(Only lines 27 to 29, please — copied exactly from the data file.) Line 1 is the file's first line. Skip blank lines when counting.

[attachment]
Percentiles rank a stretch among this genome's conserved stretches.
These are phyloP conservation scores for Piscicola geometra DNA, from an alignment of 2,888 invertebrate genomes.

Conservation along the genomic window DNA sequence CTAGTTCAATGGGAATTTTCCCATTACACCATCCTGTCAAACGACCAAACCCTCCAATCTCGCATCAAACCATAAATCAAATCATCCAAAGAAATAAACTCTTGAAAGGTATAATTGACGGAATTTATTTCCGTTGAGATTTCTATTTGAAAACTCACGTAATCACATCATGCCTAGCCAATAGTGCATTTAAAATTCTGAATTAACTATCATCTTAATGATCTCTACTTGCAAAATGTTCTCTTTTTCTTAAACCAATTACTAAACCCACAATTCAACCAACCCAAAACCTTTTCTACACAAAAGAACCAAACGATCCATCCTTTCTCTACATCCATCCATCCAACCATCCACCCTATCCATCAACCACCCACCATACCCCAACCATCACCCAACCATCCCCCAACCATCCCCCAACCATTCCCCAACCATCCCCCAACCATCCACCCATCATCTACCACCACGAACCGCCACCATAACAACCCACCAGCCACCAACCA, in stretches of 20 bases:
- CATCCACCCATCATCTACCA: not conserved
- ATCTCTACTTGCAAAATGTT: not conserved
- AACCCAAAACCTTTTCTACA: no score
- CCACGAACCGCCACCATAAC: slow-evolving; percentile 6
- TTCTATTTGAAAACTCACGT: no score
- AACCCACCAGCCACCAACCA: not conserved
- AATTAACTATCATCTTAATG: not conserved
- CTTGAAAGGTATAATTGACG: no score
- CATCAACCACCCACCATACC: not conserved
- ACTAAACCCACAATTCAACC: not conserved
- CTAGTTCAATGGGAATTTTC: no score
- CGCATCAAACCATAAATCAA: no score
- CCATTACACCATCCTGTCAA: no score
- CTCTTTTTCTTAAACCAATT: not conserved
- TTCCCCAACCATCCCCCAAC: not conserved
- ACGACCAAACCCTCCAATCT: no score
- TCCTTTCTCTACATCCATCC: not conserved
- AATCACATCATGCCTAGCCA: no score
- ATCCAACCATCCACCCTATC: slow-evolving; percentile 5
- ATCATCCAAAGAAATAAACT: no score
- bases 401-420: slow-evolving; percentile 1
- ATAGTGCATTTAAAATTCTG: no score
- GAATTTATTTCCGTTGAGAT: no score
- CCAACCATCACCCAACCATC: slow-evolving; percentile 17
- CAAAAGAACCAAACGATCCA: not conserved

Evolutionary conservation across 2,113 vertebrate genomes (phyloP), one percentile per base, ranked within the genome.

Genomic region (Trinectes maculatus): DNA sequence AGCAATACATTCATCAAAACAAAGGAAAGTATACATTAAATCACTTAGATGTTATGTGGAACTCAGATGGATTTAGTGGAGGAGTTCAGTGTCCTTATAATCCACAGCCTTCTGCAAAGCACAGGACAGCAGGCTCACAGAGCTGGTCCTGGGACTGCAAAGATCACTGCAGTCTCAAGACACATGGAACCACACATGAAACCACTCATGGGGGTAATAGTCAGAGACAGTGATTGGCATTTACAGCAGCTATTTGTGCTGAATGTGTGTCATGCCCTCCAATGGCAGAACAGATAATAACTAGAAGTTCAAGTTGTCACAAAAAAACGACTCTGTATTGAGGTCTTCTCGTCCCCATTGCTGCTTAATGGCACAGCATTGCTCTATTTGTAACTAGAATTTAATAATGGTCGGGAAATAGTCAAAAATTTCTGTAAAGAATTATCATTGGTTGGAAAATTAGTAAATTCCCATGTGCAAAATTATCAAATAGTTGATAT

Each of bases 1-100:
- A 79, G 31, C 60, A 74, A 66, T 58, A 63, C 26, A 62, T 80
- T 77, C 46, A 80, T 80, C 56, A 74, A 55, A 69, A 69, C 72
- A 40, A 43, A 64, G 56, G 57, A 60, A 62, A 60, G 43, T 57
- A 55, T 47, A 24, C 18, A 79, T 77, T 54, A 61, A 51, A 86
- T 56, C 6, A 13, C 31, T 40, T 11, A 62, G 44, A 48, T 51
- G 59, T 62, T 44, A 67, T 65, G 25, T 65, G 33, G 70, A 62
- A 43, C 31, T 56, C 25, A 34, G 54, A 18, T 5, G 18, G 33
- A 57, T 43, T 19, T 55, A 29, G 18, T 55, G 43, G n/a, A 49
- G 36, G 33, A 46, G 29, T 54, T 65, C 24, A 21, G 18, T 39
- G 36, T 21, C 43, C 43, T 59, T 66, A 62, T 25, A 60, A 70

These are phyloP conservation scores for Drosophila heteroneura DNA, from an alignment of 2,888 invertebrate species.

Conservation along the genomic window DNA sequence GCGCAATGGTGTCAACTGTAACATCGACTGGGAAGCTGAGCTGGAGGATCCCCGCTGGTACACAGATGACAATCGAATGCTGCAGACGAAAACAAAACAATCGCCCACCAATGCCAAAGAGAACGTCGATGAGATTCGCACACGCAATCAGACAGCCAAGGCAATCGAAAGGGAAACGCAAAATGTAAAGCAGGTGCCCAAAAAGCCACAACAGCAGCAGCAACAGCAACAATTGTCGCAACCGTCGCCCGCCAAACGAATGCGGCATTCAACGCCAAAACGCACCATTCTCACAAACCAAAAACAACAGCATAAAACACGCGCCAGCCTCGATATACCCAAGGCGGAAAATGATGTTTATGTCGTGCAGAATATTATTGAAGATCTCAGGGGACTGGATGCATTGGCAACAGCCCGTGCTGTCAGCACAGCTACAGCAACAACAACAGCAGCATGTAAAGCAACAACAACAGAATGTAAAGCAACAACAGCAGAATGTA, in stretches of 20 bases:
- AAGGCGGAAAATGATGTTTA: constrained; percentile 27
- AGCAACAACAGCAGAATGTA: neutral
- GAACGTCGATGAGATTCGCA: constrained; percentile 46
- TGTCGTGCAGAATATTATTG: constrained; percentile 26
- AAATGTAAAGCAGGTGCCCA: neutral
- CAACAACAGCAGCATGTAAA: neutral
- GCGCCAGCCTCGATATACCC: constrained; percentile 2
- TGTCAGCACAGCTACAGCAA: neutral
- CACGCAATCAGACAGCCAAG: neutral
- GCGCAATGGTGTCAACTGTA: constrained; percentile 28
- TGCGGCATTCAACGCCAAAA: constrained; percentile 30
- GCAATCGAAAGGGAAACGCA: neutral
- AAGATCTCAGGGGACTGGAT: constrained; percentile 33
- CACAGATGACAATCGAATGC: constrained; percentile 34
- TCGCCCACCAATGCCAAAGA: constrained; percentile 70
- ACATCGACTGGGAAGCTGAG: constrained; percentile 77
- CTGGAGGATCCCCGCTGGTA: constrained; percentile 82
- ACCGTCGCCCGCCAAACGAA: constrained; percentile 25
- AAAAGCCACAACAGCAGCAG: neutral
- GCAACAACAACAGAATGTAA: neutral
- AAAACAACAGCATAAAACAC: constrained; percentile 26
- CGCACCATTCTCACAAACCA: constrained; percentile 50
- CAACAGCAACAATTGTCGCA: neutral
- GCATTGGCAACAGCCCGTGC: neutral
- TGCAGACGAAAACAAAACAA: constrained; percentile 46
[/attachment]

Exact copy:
- CCAACCATCACCCAACCATC: slow-evolving; percentile 17
- CAAAAGAACCAAACGATCCA: not conserved

Evolutionary conservation across 2,113 vertebrate genomes (phyloP), one percentile per base, ranked within the genome.